So, onto this already crazy world, let’s add something we take for granted now that was a huge, scary deal- makeup and nail polish. Before the 1920’s, makeup was reserved for stage actresses, who were normally prostitutes, and actual prostitutes. It was a signal that you were probably willing to trade money for sex. Things like rubbing berries into your nails and lips to stain them pink was done, but it was a shameful act that you hid. In the 20’s makeup was explicitly to draw attention (which, ya know, was previously considered vulgar) and women were putting rouge on their knees- which was flat out saying LOOK AT THESE GAMS!

Think of wearing any sort of makeup in the early 1920’s as the modern equivalent of thigh high boots, fishnet stockings, booty shorts, and a bikini top. You just don’t see normal, every day people dressed like that to go to the grocery store. So if your daughter and all her friends started dressing that way, you might panic a bit.

So when the first real, opaque nail polish came onto the scene, some people treated it as if there was something deeply, deeply wrong with the women who chose to wear it.

But there were still objections to (nail) polish. In 1934, Dr. Karl A. Menninger of Topeka, Kan., argued before the American Psychiatric Association that “bobbed hair and tinted nails” were self-mutilations as serious as cutting and anorexia. In 1937, a racist vacationer named George L. Massy wrote to the editor of the London Times: “Sir — I am credibly informed that the reason why some ladies stain their fingernails is in order to conceal the traces of black blood that otherwise would be discernible there.”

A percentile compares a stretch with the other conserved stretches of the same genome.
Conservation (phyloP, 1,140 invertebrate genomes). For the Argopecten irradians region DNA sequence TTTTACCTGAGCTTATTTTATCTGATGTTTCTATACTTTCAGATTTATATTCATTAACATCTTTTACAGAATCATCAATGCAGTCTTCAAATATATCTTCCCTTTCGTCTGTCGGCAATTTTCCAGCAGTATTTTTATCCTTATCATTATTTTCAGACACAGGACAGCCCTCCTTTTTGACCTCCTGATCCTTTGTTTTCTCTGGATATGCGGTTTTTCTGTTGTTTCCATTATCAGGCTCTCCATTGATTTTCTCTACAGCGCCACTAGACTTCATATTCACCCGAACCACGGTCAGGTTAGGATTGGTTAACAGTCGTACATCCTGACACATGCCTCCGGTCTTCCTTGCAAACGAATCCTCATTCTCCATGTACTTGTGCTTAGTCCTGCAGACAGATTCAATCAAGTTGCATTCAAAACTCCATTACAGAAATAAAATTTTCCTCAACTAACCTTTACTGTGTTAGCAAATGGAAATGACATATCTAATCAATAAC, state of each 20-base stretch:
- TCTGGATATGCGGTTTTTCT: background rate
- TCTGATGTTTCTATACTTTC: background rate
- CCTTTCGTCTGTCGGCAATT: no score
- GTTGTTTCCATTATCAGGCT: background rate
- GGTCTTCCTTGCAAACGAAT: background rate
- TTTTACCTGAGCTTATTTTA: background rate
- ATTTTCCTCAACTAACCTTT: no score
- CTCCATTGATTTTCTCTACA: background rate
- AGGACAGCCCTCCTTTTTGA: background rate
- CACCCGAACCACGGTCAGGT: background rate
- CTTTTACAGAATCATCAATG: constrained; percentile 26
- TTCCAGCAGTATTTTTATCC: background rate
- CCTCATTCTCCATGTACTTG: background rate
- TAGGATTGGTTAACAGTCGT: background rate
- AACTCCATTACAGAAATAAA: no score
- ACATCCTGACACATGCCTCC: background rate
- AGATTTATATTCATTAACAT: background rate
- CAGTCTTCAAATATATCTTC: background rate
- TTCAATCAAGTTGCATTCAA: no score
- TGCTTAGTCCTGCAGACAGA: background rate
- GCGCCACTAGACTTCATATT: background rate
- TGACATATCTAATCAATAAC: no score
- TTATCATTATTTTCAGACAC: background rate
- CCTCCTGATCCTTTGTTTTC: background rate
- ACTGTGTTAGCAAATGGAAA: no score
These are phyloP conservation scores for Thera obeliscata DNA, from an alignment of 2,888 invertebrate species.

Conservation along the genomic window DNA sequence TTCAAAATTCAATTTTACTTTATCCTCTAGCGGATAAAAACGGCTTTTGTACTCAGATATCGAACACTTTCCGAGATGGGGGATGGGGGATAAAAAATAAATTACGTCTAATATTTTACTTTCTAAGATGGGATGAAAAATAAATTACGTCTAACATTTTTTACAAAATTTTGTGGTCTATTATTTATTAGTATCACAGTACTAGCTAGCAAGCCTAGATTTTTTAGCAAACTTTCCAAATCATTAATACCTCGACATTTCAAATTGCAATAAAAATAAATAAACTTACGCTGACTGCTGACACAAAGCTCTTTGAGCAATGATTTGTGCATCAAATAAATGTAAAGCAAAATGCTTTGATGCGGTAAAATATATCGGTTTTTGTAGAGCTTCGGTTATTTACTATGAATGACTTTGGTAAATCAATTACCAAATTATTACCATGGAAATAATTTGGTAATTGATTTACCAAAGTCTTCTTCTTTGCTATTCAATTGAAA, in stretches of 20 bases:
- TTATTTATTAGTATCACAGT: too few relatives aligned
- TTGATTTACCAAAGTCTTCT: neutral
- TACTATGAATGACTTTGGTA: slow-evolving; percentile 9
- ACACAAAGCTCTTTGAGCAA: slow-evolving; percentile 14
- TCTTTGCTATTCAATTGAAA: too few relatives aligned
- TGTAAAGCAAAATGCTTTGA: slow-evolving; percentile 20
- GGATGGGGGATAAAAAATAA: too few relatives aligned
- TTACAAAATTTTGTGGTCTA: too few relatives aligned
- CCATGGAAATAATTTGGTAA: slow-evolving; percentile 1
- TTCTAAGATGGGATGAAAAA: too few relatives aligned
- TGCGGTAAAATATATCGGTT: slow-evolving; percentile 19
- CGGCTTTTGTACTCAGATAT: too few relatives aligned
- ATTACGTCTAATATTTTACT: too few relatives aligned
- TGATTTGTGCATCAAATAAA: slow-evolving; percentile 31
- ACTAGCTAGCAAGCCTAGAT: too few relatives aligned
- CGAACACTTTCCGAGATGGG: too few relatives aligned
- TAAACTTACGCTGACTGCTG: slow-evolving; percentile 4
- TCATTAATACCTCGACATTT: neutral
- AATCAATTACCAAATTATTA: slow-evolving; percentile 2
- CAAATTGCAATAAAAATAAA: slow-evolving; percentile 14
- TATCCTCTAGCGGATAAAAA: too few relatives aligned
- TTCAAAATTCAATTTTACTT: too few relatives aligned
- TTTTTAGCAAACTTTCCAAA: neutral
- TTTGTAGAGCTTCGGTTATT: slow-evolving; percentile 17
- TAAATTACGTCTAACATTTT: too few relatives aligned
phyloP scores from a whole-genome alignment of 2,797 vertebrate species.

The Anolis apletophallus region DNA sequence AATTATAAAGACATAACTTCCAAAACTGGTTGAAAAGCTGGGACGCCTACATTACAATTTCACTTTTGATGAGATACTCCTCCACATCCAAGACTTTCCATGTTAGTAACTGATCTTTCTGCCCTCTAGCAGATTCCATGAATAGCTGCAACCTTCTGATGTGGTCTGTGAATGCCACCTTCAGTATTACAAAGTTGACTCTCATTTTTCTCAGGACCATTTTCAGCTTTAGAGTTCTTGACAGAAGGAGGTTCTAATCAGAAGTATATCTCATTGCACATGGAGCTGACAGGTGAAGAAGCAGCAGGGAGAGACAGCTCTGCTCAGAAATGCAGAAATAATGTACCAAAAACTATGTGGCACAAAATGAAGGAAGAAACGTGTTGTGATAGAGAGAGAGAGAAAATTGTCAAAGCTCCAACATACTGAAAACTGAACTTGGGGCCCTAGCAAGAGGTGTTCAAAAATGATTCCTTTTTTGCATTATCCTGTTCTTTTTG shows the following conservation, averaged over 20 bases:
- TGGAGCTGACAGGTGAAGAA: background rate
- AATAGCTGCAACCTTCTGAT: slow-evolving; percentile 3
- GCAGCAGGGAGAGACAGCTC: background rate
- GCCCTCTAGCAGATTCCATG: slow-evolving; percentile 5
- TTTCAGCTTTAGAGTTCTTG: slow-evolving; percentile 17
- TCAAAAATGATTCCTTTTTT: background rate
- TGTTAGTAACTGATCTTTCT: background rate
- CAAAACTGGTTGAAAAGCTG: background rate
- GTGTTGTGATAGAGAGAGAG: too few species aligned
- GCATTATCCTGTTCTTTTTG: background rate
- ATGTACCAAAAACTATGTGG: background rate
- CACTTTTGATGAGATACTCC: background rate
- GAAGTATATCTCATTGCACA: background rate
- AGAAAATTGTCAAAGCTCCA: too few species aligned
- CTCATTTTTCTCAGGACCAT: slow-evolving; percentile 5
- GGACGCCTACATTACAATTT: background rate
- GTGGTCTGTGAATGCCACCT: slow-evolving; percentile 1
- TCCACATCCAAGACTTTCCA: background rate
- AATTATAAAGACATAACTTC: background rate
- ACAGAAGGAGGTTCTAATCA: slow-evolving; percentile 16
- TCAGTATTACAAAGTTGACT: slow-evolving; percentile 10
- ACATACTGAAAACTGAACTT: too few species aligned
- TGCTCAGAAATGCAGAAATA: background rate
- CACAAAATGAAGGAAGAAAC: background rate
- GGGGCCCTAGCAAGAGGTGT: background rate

Like most men objecting to women’s fashion, the older white guys in power were not able to hold back the tide, but there was a lot of anger. There was a huge desire for things to go back to the way they were before the First World War, but that was about as likely to happen as being able to put a baby back in the mother after delivery. There was a generation gap more intense than anything we have seen since, and the fight to be modern- work, wear modern clothes, hair, makeup and nail polish- was an actual fight.

The push back from the older women against nail polish was more effective. There were accusations that you would only wear nail polish if you were filthy, unhygienic, and had dirt caked under your nails and couldn’t be bothered to clean them.

Which lead to a nail trend that will likely never come back, unlike the gorgeous sheer pinks of the 1910’s.

Beatrice Kay, the manicurist at MGM movie studios who popularised this look on the silver screen, and thus spread it across the globe, dubbed the look the “moon manicure.”

UUUUUGH. The Full Moon Manicure.

It’s a band of nail polish that left the moon at the base of the nails unpainted, as well as the free edge of the nail unpainted, to prove your nails weren’t dirty underneath. In the ads it’s hard to tell- the nail tips are WHITE, but that’s supposed to make them look sharp, modern, and hygienic. There wasn’t white nail polish available. This was also a decade before the first base layer was invented, so it was just a weird swoop of color across the middle of the nail.